4)if I were in NY, SF, or a heavily traveled location being cash only I would not be concerned at all.  I would just point out the obvious and take not from all of the Pho joints.

that is my saving two cents from the CC monsters

PS

I also use square :-)

 

Actually, due to the changes brought forth in the Credit CARD Act of 2009, merchants may now impose a minimum purchase amount of up to $10 on credit card transactions.  It isn't "illegal" to impose a higher minimum purchase amount, but you would be in violation of your merchant agreement and could lose the ability to accept credit cards.

 

Also, merchants have always been able to offer discounts for cash payments, but cannot charge an additional fee for a credit card transaction.  It's basically semantics, but you have to position the fee correctly or, again, risk being in violation of your merchant agreement.

 

 


Matt B said:

Thanks for the responses so far. I know that legally you cannot have a cc minimum, but I still see them posted in various places all the time.

 

I would also assume that the use of plastic could result increased spending on the part of customers greater than the 3% loss in fees, as no real money changes hands. Swiping a card seems less real than handing over a five or ten.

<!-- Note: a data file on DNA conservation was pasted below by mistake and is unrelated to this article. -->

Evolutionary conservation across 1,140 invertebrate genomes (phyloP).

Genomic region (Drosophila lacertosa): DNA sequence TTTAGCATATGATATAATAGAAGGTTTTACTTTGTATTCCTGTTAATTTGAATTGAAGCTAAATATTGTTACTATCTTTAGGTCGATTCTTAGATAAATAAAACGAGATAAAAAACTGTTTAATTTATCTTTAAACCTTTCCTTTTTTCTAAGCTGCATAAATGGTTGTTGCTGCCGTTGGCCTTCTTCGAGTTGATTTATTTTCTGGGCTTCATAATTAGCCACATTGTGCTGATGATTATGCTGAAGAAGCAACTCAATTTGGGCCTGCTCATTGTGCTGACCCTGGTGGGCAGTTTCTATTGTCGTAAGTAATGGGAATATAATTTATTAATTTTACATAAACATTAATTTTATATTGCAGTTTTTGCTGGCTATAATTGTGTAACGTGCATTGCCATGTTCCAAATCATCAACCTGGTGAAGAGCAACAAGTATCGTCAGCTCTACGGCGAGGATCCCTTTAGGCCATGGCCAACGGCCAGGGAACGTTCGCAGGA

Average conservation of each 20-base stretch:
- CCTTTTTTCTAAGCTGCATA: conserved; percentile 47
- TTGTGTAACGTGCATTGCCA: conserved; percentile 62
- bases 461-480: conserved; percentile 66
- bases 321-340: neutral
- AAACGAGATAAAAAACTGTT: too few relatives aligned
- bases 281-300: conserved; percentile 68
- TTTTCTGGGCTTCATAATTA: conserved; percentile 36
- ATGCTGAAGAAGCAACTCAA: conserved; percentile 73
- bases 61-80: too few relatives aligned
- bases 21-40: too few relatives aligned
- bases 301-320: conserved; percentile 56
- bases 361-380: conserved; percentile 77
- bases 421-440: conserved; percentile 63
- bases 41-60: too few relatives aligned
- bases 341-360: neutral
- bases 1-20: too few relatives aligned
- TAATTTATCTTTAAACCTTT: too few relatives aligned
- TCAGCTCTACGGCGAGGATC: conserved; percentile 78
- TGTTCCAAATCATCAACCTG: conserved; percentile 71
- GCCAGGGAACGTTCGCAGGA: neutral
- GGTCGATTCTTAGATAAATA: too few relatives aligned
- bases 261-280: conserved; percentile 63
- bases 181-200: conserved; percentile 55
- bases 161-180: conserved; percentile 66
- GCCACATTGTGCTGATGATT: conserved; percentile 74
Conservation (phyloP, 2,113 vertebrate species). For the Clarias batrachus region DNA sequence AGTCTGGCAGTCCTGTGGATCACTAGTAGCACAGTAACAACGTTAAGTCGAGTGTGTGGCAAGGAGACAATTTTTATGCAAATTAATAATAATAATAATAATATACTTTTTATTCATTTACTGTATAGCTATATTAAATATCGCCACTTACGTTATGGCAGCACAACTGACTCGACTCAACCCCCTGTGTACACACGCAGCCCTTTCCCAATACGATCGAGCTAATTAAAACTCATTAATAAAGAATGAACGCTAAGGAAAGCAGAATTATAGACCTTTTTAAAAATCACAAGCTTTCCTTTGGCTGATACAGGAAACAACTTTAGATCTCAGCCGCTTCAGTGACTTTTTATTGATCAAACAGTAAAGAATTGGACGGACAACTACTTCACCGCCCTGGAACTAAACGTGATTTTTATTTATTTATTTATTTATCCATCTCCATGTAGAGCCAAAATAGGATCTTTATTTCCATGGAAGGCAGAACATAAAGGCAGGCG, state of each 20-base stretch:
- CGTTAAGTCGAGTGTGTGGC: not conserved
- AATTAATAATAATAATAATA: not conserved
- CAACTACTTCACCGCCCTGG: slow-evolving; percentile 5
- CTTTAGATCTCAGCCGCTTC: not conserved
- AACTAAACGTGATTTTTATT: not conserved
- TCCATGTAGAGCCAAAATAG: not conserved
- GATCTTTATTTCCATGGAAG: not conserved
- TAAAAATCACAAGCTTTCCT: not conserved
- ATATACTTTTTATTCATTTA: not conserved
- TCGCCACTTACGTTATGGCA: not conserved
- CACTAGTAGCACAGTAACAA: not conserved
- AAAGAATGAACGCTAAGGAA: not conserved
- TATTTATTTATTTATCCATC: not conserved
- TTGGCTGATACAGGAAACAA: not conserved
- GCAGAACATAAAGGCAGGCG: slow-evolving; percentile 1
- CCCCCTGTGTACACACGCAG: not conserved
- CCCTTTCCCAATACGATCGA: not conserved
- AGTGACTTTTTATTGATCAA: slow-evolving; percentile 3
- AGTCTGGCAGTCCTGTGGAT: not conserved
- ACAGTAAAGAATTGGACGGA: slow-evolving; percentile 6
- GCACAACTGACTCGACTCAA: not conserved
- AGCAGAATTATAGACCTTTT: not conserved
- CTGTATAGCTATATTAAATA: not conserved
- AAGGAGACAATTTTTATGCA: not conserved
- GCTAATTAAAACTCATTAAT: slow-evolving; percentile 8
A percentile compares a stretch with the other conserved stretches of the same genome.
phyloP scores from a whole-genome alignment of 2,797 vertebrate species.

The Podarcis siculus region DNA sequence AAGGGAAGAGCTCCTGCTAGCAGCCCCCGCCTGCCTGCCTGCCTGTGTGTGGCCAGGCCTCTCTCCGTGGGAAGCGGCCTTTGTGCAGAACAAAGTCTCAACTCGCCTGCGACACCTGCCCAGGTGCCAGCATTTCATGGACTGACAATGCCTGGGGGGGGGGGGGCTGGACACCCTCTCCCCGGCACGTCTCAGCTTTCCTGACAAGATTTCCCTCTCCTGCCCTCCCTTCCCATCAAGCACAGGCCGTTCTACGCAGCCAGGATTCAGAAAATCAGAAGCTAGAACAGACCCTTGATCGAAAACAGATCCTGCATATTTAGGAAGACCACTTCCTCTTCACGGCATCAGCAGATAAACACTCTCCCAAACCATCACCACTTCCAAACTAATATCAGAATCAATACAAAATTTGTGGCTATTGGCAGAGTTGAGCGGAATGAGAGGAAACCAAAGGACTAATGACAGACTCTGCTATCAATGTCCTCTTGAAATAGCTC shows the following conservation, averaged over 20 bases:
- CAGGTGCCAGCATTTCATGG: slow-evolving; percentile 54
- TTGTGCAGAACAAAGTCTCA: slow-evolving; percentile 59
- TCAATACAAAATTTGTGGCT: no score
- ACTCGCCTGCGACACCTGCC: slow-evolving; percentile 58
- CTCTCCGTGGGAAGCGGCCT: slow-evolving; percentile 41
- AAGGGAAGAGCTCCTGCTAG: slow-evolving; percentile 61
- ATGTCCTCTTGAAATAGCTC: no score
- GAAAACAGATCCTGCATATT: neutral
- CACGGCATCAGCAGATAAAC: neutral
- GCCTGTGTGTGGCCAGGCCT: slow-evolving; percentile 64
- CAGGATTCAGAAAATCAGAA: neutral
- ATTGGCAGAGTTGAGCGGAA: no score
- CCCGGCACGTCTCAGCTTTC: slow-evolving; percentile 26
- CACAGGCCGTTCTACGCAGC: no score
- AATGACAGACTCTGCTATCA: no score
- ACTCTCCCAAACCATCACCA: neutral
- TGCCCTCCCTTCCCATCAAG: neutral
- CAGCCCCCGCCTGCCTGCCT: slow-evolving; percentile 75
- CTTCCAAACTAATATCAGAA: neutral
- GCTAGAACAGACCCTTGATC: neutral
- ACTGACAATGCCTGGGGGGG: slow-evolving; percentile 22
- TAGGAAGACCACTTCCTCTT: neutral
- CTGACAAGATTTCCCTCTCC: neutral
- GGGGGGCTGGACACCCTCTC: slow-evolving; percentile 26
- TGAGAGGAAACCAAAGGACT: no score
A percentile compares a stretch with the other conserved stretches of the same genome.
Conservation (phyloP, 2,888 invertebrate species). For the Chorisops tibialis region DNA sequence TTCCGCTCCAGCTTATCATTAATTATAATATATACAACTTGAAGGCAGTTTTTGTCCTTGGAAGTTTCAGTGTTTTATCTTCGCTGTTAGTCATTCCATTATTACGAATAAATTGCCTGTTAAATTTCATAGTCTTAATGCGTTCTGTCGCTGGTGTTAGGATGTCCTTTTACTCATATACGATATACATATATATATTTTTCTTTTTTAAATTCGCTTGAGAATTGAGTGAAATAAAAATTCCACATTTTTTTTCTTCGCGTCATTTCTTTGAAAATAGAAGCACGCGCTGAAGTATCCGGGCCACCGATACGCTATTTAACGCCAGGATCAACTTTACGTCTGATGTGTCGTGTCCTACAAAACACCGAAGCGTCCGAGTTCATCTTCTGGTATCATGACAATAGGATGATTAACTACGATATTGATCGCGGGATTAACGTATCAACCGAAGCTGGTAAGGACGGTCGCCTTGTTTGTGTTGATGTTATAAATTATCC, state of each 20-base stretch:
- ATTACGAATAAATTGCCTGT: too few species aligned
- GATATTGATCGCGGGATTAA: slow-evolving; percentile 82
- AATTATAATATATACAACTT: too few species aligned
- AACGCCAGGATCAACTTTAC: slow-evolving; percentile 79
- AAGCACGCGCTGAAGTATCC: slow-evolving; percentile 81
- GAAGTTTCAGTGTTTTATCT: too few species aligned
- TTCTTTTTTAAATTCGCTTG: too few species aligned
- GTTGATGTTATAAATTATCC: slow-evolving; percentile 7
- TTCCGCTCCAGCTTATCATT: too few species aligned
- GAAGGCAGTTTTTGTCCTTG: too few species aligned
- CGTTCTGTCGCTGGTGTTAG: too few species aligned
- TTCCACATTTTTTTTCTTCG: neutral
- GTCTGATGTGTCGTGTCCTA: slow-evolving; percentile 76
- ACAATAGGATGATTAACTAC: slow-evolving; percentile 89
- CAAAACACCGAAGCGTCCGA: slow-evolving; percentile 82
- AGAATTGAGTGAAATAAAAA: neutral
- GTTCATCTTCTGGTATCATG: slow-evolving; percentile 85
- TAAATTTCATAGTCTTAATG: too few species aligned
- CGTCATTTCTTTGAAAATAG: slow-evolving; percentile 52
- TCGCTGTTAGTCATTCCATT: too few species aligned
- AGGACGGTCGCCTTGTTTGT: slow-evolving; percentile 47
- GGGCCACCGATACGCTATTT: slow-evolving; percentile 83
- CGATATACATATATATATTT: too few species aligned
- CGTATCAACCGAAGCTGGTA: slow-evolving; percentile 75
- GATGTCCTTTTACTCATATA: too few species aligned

I'm also curious as to how tipping for baristas is affected by cc/dc use, as most charges in a shop do not require a signature.

 

 

Gigi is correct.

We've required $2.50 minimum purchase to use a card for years and never had a problem — in fact, it has been beneficial to our business, as it has pushed regulars who don't carry cash to buy $10 or $20 gift certificates with their cards, rather than us pay swipe and percentage on a $1.70 cup of coffee every time.

Jack Groot said:

CCs bring a substantial amount of revenues to a business and not taking them cuts off a large chuck of potential revenue. Our CC revenues (which now includes a large number of debit transactions) have grown to over 30% of total sales. We'd lose most of that if we didn't do CC transactions. If you research well you can probably get CC fees down to around 4% of sales, so the gain is worth it. 

 

You are not allowed to limit transaction fees. Visa, MC and Discover may take away your processing rights if they find out you limit transaction size. I personally think it is stupid to make it harder for customers to pay me. To "train them" and make them go to an ATM is ridiculous - many/most people will get sick of that...unless they are cash only type folk, which is in my opinion the minority.